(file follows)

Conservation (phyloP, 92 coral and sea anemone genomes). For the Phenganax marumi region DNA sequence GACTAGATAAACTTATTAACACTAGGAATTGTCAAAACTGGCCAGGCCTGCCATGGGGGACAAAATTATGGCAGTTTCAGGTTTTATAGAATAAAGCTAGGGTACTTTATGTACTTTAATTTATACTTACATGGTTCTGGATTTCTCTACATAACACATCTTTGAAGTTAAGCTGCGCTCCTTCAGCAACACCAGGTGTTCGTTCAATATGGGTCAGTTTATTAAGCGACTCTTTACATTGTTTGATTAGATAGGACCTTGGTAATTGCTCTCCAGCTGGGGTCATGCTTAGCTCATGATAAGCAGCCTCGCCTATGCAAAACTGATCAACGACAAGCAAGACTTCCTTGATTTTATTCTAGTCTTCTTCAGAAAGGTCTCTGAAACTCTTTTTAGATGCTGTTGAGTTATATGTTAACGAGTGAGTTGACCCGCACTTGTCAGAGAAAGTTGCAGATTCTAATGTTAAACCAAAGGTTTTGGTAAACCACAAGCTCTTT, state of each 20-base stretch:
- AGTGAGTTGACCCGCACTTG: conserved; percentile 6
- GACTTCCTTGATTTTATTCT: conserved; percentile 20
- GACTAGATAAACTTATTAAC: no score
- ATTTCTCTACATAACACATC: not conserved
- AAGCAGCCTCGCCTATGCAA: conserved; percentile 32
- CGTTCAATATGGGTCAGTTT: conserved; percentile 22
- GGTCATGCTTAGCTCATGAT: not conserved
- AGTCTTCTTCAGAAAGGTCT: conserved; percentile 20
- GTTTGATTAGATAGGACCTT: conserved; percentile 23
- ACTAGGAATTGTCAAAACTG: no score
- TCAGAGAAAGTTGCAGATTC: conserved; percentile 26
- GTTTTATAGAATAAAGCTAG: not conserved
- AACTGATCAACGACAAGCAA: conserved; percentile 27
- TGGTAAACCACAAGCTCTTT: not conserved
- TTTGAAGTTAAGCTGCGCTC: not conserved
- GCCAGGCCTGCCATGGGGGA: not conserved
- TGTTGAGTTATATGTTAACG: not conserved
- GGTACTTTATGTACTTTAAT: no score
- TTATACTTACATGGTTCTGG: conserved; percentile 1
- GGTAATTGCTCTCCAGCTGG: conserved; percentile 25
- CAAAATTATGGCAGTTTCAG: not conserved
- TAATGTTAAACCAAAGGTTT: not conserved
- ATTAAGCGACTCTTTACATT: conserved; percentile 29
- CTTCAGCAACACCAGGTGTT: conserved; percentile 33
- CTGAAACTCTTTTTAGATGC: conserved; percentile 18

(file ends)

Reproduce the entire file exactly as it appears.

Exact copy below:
Conservation (phyloP, 92 coral and sea anemone genomes). For the Phenganax marumi region DNA sequence GACTAGATAAACTTATTAACACTAGGAATTGTCAAAACTGGCCAGGCCTGCCATGGGGGACAAAATTATGGCAGTTTCAGGTTTTATAGAATAAAGCTAGGGTACTTTATGTACTTTAATTTATACTTACATGGTTCTGGATTTCTCTACATAACACATCTTTGAAGTTAAGCTGCGCTCCTTCAGCAACACCAGGTGTTCGTTCAATATGGGTCAGTTTATTAAGCGACTCTTTACATTGTTTGATTAGATAGGACCTTGGTAATTGCTCTCCAGCTGGGGTCATGCTTAGCTCATGATAAGCAGCCTCGCCTATGCAAAACTGATCAACGACAAGCAAGACTTCCTTGATTTTATTCTAGTCTTCTTCAGAAAGGTCTCTGAAACTCTTTTTAGATGCTGTTGAGTTATATGTTAACGAGTGAGTTGACCCGCACTTGTCAGAGAAAGTTGCAGATTCTAATGTTAAACCAAAGGTTTTGGTAAACCACAAGCTCTTT, state of each 20-base stretch:
- AGTGAGTTGACCCGCACTTG: conserved; percentile 6
- GACTTCCTTGATTTTATTCT: conserved; percentile 20
- GACTAGATAAACTTATTAAC: no score
- ATTTCTCTACATAACACATC: not conserved
- AAGCAGCCTCGCCTATGCAA: conserved; percentile 32
- CGTTCAATATGGGTCAGTTT: conserved; percentile 22
- GGTCATGCTTAGCTCATGAT: not conserved
- AGTCTTCTTCAGAAAGGTCT: conserved; percentile 20
- GTTTGATTAGATAGGACCTT: conserved; percentile 23
- ACTAGGAATTGTCAAAACTG: no score
- TCAGAGAAAGTTGCAGATTC: conserved; percentile 26
- GTTTTATAGAATAAAGCTAG: not conserved
- AACTGATCAACGACAAGCAA: conserved; percentile 27
- TGGTAAACCACAAGCTCTTT: not conserved
- TTTGAAGTTAAGCTGCGCTC: not conserved
- GCCAGGCCTGCCATGGGGGA: not conserved
- TGTTGAGTTATATGTTAACG: not conserved
- GGTACTTTATGTACTTTAAT: no score
- TTATACTTACATGGTTCTGG: conserved; percentile 1
- GGTAATTGCTCTCCAGCTGG: conserved; percentile 25
- CAAAATTATGGCAGTTTCAG: not conserved
- TAATGTTAAACCAAAGGTTT: not conserved
- ATTAAGCGACTCTTTACATT: conserved; percentile 29
- CTTCAGCAACACCAGGTGTT: conserved; percentile 33
- CTGAAACTCTTTTTAGATGC: conserved; percentile 18